However, there will be a brief arc between the rod and the stinger, scarring the stinger.

If you use this rod with a bare metal tip for the second time, you will almost certainly end up sticking it.

To avoid this, cut the rod at the spot where the flux has dropped off using pliers and you’re ready to go again. 

It’s now time to discover some important stick welding strategies to assist you avoid welding rod sticking issues:

How to prevent welding rod sticking to metal?

1.) While using the right rod size, keep the electrode and surface clean. 

Before you begin, check sure your electrodes are not corroded or rusted. Try rubbing the flux off the rod with your fingertips.

If the flux easily slips off the rod, it indicates that the quality is poor, and the electrode will be more sticky. At all costs, avoid using these low-quality rods for a better experience. 

If the weld has to be consistent, choose a bigger rod since larger rods have the highest deposit rate. Similarly, depending on the type of the weld, you must determine which size electrode to utilise. 

Before welding, be careful to clean the metal’s surface of any rust, moisture, oil, or other contaminants.

See also: What is the Easiest Welding Rod to Use?

2.) Use the proper arc hitting method. 

When hitting an arc, electrode sticking is more common. It takes weeks or months of practice to master the art of arc striking.

The dragging method (also known as the hitting method) and the tapping method are the two most frequent arc striking methods.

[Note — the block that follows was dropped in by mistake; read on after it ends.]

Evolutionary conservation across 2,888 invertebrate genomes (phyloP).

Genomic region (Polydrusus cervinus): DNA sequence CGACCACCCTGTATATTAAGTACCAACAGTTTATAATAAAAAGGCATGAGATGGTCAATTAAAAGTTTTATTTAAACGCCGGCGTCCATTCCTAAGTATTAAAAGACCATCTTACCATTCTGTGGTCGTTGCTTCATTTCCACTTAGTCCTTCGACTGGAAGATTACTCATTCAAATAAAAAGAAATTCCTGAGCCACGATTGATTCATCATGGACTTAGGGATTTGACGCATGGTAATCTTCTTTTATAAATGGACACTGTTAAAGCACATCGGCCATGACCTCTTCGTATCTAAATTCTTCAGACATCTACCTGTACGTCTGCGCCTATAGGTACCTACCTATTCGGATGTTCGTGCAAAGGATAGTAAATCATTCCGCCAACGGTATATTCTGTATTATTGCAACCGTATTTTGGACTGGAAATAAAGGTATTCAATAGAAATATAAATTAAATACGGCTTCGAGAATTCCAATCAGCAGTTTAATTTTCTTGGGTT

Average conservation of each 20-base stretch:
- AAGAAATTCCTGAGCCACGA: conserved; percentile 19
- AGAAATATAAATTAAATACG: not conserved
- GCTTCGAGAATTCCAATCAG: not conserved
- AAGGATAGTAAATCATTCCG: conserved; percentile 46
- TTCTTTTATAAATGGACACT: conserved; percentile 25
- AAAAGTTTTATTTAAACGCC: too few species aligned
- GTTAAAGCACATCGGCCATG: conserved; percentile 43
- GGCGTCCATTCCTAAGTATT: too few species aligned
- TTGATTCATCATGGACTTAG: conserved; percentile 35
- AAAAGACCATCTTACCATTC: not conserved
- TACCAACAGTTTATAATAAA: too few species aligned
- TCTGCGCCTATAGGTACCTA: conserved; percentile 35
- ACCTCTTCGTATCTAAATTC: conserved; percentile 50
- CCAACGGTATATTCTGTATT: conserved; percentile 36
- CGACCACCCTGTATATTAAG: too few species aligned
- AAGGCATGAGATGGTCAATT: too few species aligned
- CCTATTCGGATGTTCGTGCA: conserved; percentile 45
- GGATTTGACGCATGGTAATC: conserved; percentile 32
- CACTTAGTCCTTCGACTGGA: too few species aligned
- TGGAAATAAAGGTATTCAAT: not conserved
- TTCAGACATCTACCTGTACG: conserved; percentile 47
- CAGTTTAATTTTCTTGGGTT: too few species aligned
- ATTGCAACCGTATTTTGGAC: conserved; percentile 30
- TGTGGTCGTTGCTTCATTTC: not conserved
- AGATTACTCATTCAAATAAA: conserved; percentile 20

3.) Select an acceptable arc length. 

Once you’ve established a steady arc, strive to keep an acceptable gap between the rod tip and the base metal.

Try to keep the distance small, but avoid touching the metal. Also, if you extend the arc length too much, the metal will spatter all over the place. 

4.) Select the appropriate current settings. 

Check that you’re using the correct amperage value. Different varieties of electrode rods are intended to operate at varying amperage levels. 

The appropriate amperage values should be decided by the electrode type and the nature of the weld. 

See also: How Many Amps Does a 110V Welder Use?

5.) Select an appropriate electrode. 

Thick electrodes are more difficult to grasp and are more likely to stick. If you are a newbie, it is recommended to start with a thin welding rod because they are very easy to handle. 

6.) Maintain the right angle and speed of travel. 

I’m sure you’re familiar with the fundamental welding positions by now. You must ensure that you are in a comfortable position to maintain the uniformity of the weld until the very end.

If you elevate your travel speed, you will have less penetration, and if you slow down, you will have shallow deep penetrations. As a result, attempt to strike a balance between them for a high-quality weld finish.

7.) Maintain a solid ground connection. 

If the base metal is not properly connected to the ground, the overall resistance of your circuit will rise. A high resistance results in a low Open Circuit Voltage, making it harder to create an arc. Establish a solid ground connection. Also examine the ground wire for any defects. 

If the terminal connections have become excessively rusted, cut the wire at both ends and make new connections. 

Another thing to keep in mind is that depending on the application, you must ensure that all of the stick welding leads are correctly connected.

See also: Best Stick Welders for Beginners (Portable and Budget)


Sticking the rod is a common issue with the stick welding method. Welding with low amperage is the primary reason. 

Then there’s not having a consistent arc length and utilising defective rods or rods that aren’t compatible with your welding machine. However, always remember that practice is what makes your welding better and better each day. 

Steve Goodman
Experienced welder with 7+ years of expertise in all the latest welding techniques MIG, flux and stick welding, drill press, crane operation and metal fabrication. Welding certificate course graduate and 2018 Excellence in Welding award winner.

Related Posts: